Gleanings From The Past #17


Put Your Words Together

A judge, reprimanding a criminal, called him a scoundrel. The prisoner replied: “Sir, I am not as big a scoundrel as your Honor” — here the culprit stopped, but finally added — “takes me to be.” “Put your words closer together,” said the Judge.

Case and Comment, Vol. 22, 1915

Epitaph to a Dog

Near this spot
Are deposited the remains of one
Who possessed beauty without vanity,
Strength without insolence,
Courage without ferocity,
And all the virtues of man without his vices.
This praise, which would be unmeaning flattery
If inscribed over human ashes,
Is but a just tribute to the memory of
Boatswain, a dog,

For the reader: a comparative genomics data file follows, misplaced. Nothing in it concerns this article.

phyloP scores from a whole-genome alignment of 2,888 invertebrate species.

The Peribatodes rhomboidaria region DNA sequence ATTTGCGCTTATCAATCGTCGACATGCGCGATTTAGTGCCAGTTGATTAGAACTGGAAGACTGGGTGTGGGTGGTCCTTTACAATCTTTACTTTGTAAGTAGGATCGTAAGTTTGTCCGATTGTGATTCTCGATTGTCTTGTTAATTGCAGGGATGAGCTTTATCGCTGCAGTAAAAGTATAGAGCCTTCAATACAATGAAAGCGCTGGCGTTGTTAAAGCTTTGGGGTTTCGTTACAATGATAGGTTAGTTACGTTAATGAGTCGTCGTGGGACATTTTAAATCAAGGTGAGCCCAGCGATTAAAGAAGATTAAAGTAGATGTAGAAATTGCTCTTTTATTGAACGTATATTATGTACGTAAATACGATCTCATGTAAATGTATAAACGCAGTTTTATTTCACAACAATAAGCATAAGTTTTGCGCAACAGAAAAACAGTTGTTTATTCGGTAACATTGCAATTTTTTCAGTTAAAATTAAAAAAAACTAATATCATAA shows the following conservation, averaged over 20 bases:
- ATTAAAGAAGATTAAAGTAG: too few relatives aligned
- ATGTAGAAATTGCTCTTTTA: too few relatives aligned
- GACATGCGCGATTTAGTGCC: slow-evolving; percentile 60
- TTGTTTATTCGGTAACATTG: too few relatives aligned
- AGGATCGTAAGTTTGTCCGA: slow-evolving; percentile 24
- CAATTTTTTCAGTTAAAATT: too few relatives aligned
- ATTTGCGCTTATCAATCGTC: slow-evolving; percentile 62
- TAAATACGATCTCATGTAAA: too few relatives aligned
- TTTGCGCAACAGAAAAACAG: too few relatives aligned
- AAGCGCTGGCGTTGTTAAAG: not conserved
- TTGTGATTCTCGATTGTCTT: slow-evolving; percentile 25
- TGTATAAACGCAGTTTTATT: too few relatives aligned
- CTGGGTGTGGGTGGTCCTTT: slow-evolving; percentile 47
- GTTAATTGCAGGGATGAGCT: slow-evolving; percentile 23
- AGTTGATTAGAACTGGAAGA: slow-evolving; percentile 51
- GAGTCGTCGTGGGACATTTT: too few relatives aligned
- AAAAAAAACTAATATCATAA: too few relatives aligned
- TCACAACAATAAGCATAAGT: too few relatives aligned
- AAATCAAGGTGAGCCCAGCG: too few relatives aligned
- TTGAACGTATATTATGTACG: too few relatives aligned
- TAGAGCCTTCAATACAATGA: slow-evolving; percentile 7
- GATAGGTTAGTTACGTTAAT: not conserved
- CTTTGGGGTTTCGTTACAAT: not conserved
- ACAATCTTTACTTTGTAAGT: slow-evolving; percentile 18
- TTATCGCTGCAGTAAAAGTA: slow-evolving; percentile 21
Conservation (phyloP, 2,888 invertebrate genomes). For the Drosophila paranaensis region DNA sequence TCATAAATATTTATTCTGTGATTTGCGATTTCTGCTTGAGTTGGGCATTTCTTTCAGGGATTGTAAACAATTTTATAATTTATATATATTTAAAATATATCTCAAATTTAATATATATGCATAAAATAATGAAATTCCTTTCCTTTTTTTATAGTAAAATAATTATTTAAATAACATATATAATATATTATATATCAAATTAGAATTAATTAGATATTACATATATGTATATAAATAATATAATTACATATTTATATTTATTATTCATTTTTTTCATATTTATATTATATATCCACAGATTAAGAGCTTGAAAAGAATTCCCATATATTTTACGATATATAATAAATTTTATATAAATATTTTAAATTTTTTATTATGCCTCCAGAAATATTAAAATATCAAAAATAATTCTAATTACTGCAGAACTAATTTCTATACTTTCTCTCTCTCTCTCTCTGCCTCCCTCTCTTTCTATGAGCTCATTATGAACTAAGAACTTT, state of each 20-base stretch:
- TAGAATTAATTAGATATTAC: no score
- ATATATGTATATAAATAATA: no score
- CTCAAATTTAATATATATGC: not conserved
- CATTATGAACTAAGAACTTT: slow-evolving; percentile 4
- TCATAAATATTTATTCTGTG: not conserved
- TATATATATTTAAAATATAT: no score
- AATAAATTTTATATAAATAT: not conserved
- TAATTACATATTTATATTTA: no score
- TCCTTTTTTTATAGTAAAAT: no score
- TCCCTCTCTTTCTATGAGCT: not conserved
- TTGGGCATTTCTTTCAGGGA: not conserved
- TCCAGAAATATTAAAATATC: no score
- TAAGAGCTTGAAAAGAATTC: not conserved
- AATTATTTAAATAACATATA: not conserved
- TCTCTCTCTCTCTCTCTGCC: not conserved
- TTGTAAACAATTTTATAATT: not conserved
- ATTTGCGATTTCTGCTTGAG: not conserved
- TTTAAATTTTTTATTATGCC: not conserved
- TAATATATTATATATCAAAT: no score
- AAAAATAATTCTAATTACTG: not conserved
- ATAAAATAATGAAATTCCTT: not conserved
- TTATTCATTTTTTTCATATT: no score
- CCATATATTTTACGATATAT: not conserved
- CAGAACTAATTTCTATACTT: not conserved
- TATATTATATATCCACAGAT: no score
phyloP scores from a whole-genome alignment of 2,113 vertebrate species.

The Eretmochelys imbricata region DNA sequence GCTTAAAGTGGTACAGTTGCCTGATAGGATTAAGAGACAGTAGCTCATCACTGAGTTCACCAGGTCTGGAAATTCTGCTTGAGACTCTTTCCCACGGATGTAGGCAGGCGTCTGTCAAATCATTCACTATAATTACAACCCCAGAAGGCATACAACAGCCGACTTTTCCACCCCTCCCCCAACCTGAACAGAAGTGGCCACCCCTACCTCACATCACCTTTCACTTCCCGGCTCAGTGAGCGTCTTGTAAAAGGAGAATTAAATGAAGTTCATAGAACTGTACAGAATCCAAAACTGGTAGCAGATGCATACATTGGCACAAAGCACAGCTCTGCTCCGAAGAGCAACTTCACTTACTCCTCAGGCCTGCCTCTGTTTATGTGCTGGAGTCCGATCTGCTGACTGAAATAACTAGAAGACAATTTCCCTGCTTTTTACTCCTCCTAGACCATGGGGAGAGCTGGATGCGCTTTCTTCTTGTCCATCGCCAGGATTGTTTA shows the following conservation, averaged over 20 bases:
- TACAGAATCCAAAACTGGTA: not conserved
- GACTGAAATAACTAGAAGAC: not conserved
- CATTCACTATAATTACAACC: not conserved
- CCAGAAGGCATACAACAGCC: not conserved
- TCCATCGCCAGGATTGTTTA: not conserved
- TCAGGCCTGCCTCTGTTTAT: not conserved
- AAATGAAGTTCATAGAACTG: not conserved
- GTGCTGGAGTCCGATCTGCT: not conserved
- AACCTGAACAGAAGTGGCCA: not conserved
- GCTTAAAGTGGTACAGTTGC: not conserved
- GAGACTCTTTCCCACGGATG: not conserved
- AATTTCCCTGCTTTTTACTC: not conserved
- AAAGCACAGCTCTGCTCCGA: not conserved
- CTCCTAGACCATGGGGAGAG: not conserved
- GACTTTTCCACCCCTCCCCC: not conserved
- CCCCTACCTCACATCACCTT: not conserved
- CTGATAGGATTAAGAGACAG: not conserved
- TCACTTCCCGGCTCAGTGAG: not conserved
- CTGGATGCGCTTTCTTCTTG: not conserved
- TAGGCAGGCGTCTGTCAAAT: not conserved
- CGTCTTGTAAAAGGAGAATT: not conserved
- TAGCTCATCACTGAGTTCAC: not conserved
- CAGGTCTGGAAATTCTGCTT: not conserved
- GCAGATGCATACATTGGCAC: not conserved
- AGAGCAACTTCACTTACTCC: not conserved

Who was born at Newfoundland, May, 1803,
And died at Newstead Abbey, Nov. 18, 1808.

— George Gordon Byron’s inscription on the monument of his dog, quoted in The Edinburgh Annual Register, Vol. 14, 1823

A Great Art

“There is a great art,” says Mickey Dolan, “in knowing what not to know whin yez don’t want to know it.”

Journal of Education, Vol. 35, 1892

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My name Edmark M. Law. I work as a freelance writer, mainly writing about science and mathematics. I am an ardent hobbyist. I like to read, solve puzzles, play chess, make origami and play basketball. In addition, I dabble in magic, particularly card magic and other sleight-of-hand type magic. I live in Hong Kong. You can find me on Twitter` and Facebook. My email is

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